‘A good cemetery trumps a bog standard park any day of the week’Lauren Welsby-Riley

If you turn right at my front door, and right again at the end of the street, down the graffitied alley where a local teenage rapper films his music videos, and over the main road, you’ll come across one of the few parts of St Helens that could ever be described as tranquil: the cemetery. My favourite place in the world. On Google Maps, you can zoom out to see that the cemetery is shaped like a heart, which feels quite apt.

I think that a good cemetery trumps a bog standard park any day of the week. I know it sounds morbid, but think about it. Cemeteries have got all the perks of a park – fresh air, good dog-walking terrain, lovely natural scenery – but with the added charm of being a wee bit spooky. Admittedly, there are smaller churchyards and such that outdo my cemetery on the spookiness front (it’s all the Catholic guilt), but St Helens offers something for everyone. If decrepit, old-as-time monuments are your cup of tea, there’s a fifteenth century churchyard tucked away at the back that’ll blow your mind. Alternatively, if quiet reflection is more your bag, the Council has dotted some of these around the site quite recently too. There is even an area where children can be gently introduced to the idea of death by beloved fictional characters, such as Paddington, or Peter Rabbit.

“But how does a cemetery even become someone’s favourite place?” I hear all you graveyard cynics cry. The answer is simple, and maybe even a little boring: it was the fastest route to secondary school from my house. This meant that every morning at 8AM (usually running late) and every afternoon at 3PM, I followed the headstone-lined path that cuts through the cemetery. Spend that many days in any place, no matter how macabre, and you’ll grow fond of it eventually.

“Other people’s lives are just as important to them as mine is to me”

In many ways, St Helens Cemetery has been the backdrop for some of the most pivotal moments of my emotional development. I’ve done a lot of growing up there; it was in that place that I held hands with a girl for the first time, all cold, clumsy fingers and nervous giggles. It was there that I jogged during lockdown, a futile attempt at distraction from the crushing weight of COVID-era loneliness and isolation. And it was there that I first considered sonder, the idea that other people’s lives are just as important to them as mine is to me.

An ex-boyfriend once told me that I’m “so sensitive”, flinging the words in my direction as though they were intended to cut through me. At the time, I felt unspeakably embarrassed; how could it be that I was not, in fact, the Amy Dunne Cool Girl I had been trying so hard to portray myself as? But over time I began to wear my sensitivity like a tear-stained badge of honour. After all, it is because I am so sensitive that I can cry without shame when I see a headstone so uncared for that moss has obscured the text, or sit on a bench for three hours watching people carve time out of their day to visit the resting places of people they love.

“When I think of all the ways grief has shaped who I am, it seems obvious that I would find the most peace in a plot of land filled with dead people.”

As someone with a chronically overactive imagination, I’ve even found the cemetery to be a remarkably lucrative source of creative inspiration. Since the age of about 11, it has been my favourite activity to walk along the headstones, reading the names and deciding what kind of life they might have lived. Florence Thomas*, who died in 1998 at the age of 46, becomes, in my mind’s eye, a stunning blonde, with hair down to her bum, meticulously manicured nails, and magenta lipstick that always gets on her teeth. Maybe she played volleyball at university, where I imagine she studied something like business management, or communications. She, like me, once held hands with someone for the first time. In another place in another decade, she felt all the same butterflies I felt. Across the decades, I reach out to her, and we hold one another in an embrace of shared human experience.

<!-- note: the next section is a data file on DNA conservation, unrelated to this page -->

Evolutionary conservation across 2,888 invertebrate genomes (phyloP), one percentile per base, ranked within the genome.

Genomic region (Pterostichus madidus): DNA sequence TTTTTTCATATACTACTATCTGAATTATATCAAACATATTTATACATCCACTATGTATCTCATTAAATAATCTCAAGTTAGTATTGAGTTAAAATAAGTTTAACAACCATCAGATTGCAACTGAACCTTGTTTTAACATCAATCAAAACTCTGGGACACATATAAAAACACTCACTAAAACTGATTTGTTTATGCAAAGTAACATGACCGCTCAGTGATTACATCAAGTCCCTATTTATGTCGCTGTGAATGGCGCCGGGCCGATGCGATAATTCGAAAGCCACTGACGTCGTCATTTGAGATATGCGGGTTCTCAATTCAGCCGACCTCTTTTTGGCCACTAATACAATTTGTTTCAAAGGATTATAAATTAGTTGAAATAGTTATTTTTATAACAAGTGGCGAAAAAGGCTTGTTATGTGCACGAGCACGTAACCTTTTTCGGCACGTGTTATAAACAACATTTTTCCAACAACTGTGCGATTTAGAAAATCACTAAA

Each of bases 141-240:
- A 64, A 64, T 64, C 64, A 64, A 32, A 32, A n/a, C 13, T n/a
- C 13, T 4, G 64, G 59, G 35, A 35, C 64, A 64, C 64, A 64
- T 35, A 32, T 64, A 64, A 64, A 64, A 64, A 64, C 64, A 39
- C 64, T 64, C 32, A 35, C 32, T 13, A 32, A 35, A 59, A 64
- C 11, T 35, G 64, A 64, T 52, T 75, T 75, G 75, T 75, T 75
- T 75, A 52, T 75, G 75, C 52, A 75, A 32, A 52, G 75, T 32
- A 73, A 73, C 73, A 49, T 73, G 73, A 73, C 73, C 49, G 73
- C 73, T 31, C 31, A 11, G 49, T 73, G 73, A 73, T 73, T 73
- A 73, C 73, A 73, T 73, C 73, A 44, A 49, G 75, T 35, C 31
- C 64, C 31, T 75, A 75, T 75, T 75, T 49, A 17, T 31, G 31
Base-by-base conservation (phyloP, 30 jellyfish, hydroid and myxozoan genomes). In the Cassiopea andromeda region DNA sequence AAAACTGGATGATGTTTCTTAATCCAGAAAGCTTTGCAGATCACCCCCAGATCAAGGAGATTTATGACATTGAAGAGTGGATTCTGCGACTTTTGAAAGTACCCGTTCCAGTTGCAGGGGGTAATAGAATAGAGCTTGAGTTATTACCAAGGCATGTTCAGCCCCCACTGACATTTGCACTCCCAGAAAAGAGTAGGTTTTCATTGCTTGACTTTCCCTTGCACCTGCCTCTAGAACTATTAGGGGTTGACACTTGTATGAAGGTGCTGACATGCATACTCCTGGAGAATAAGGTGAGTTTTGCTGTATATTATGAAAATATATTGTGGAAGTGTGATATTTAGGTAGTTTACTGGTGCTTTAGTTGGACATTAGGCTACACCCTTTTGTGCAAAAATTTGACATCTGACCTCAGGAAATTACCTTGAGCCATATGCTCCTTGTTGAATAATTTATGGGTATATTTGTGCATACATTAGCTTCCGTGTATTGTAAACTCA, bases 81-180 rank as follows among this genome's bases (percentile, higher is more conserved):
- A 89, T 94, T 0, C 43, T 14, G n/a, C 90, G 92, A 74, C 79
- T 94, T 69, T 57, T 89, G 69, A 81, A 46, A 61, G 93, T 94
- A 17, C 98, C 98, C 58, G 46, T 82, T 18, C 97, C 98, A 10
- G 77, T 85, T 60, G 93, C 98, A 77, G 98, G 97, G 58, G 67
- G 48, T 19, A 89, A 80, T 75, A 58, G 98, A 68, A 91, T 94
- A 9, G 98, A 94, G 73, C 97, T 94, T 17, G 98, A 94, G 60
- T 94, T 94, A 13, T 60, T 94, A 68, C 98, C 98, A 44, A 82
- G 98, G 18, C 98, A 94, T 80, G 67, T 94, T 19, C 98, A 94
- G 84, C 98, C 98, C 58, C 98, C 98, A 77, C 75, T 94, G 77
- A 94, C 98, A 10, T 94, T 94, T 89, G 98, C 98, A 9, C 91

However none of this explains the real reason for my obsession with cemeteries. The real reason, of course, is down to the names on the headstones which need no imagined backstories, because they’re names that I already know. Anyone who knows me knows that I am useless with directions, a complete navigational ignoramus. But if you asked me to draw a map to the resting places of the people I’ve lost, while blindfolded, I wouldn’t struggle at all.


Mountain View

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When you’re grieving, there’s a period of around five seconds every morning where you forget, and then remembering is just as crushing as receiving the news for the very first time. But being in the cemetery, so close to where they physically are, feels like a cheat code. When I’m sitting with them, I get to pass Go and collect $200, glossing over all of the pesky atheism that gets in the way of me believing that they can hear me talking to them. I watch my dog walk straight to the slab with their name written on it and sniff, and I allow myself to imagine that she, in her infinite canine wisdom, is saying hello too.

And so it really isn’t strange to me that when I’m happy, heartbroken, confused, or just bored, this is where I choose to go. When I think of all the ways grief has shaped who I am, it seems obvious that I would find the most peace in a plot of land filled with dead people.

*I made this name up, I promise I’m not in the business of doxxing dead people.